This well may lead young readers to some pretending of their own.

I WANNA BE A COWGIRL

“Way out west, the warm winds blow.”

A snub-nosed, tousle-haired little white girl narrates life as a cowgirl in poetic, measured rhyme, while appealing paintings rendered in watercolor, gouache, colored pencil, and Photoshop show a day of imaginative play. Simple, catchy text with a repeating line combines with a bright palette full of shiny red to follow the active, enthusiastic youngster and her trusty pup and kitten as she sets out with cowboy boots (rain boots), lasso (jump rope), and horse (hobby horse). Her day includes a visit to the chicken coop (doghouse), chores such as milking the cow (hanging the laundry) and shearing the sheep (brushing the dog), a swim in the creek (inflatable pool), some grub (sandwiches), and sleeping under the stars (they are printed on her blanket). “Home on the range, I’ll close my eyes. / I’ll snuggle up until sunrise. / I’ll sleep beneath the starry skies. / And dream… // that I’m a cowgirl!” While it’s not a novel concept—tomboys, especially white ones, are represented in children’s books aplenty—the charming and energetic story is easy to follow, and the give-and-take between imagination and real life is well-executed.

This well may lead young readers to some pretending of their own. (Picture book. 2-5)

Pub Date: Nov. 7, 2017

ISBN: 978-1-4814-5299-1

Page Count: 40

Publisher: Beach Lane/Simon & Schuster

Review Posted Online: Aug. 21, 2017

Kirkus Reviews Issue: Sept. 1, 2017

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More gift book than storybook, this is a meaningful addition to nursery bookshelves

MAYBE

A young child explores the unlimited potential inherent in all humans.

“Have you ever wondered why you are here?” asks the second-person narration. There is no one like you. Maybe you’re here to make a difference with your uniqueness; maybe you will speak for those who can’t or use your gifts to shine a light into the darkness. The no-frills, unrhymed narrative encourages readers to follow their hearts and tap into their limitless potential to be anything and do anything. The precisely inked and colored artwork plays with perspective from the first double-page spread, in which the child contemplates a mountain (or maybe an iceberg) in their hands. Later, they stand on a ladder to place white spots on tall, red mushrooms. The oversized flora and fauna seem to symbolize the presumptively insurmountable, reinforcing the book’s message that anything is possible. This quiet read, with its sophisticated central question, encourages children to reach for their untapped potential while reminding them it won’t be easy—they will make messes and mistakes—but the magic within can help overcome falls and failures. It’s unlikely that members of the intended audience have begun to wonder about their life’s purpose, but this life-affirming mood piece has honorable intentions. The child, accompanied by an adorable piglet and sporting overalls and a bird-beaked cap made of leaves, presents white.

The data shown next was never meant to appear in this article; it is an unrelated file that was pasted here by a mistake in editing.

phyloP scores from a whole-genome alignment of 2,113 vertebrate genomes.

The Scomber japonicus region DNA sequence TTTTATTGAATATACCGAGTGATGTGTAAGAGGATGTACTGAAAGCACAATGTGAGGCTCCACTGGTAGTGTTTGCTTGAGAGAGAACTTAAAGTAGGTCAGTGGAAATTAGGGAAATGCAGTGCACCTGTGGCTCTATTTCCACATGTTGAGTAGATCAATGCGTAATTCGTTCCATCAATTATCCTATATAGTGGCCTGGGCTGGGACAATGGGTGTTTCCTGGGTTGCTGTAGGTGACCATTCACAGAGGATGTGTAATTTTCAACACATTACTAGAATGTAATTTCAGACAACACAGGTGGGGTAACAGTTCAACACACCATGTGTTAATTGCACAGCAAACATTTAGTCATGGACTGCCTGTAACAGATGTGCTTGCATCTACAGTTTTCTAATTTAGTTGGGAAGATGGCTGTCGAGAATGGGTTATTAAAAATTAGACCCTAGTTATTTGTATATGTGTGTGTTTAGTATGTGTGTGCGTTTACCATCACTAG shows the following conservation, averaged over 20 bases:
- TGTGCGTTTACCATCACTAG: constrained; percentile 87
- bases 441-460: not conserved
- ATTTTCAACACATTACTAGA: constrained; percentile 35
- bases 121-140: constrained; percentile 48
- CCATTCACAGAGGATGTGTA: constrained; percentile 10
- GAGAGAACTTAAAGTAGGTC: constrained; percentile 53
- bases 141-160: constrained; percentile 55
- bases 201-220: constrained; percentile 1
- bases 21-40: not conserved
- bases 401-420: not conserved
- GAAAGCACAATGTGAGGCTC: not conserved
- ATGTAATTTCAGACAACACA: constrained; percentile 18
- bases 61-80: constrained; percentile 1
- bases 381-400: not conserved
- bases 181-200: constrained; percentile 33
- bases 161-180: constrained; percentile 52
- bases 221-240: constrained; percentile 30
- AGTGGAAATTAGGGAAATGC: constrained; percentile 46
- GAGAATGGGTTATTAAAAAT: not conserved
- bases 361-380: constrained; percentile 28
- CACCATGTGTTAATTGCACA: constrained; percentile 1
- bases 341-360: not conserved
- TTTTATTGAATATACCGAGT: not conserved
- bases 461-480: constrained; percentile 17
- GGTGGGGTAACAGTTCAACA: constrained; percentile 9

More gift book than storybook, this is a meaningful addition to nursery bookshelves . (Picture book. 2-8)

Pub Date: Sept. 15, 2019

ISBN: 978-1-946873-75-0

Page Count: 40

Publisher: Compendium

Review Posted Online: May 22, 2019

Kirkus Reviews Issue: June 15, 2019

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UMBRELLA

Momo longed to carry the blue umbrella and wear the bright red rubber boots she had been given on her third birthday. But day after day Indian summer continued. Momo tried to tell mother she needed to carry the umbrella to nursery school because the sunshine bothered her eyes. But Mother didn't let her use the umbrella then or when she said the wind bothered her. At last, though, rain fell on the city pavements and Momo carried her umbrella and wore her red boots to school. One feels the urgency of Momo's wish. The pictures are full of the city's moods and the child's joy in a rainy day.

Pub Date: March 1, 1958

ISBN: 978-0-14-050240-4

Page Count: 32

Publisher: Viking

Review Posted Online: Dec. 9, 2013

Kirkus Reviews Issue: March 1, 1958

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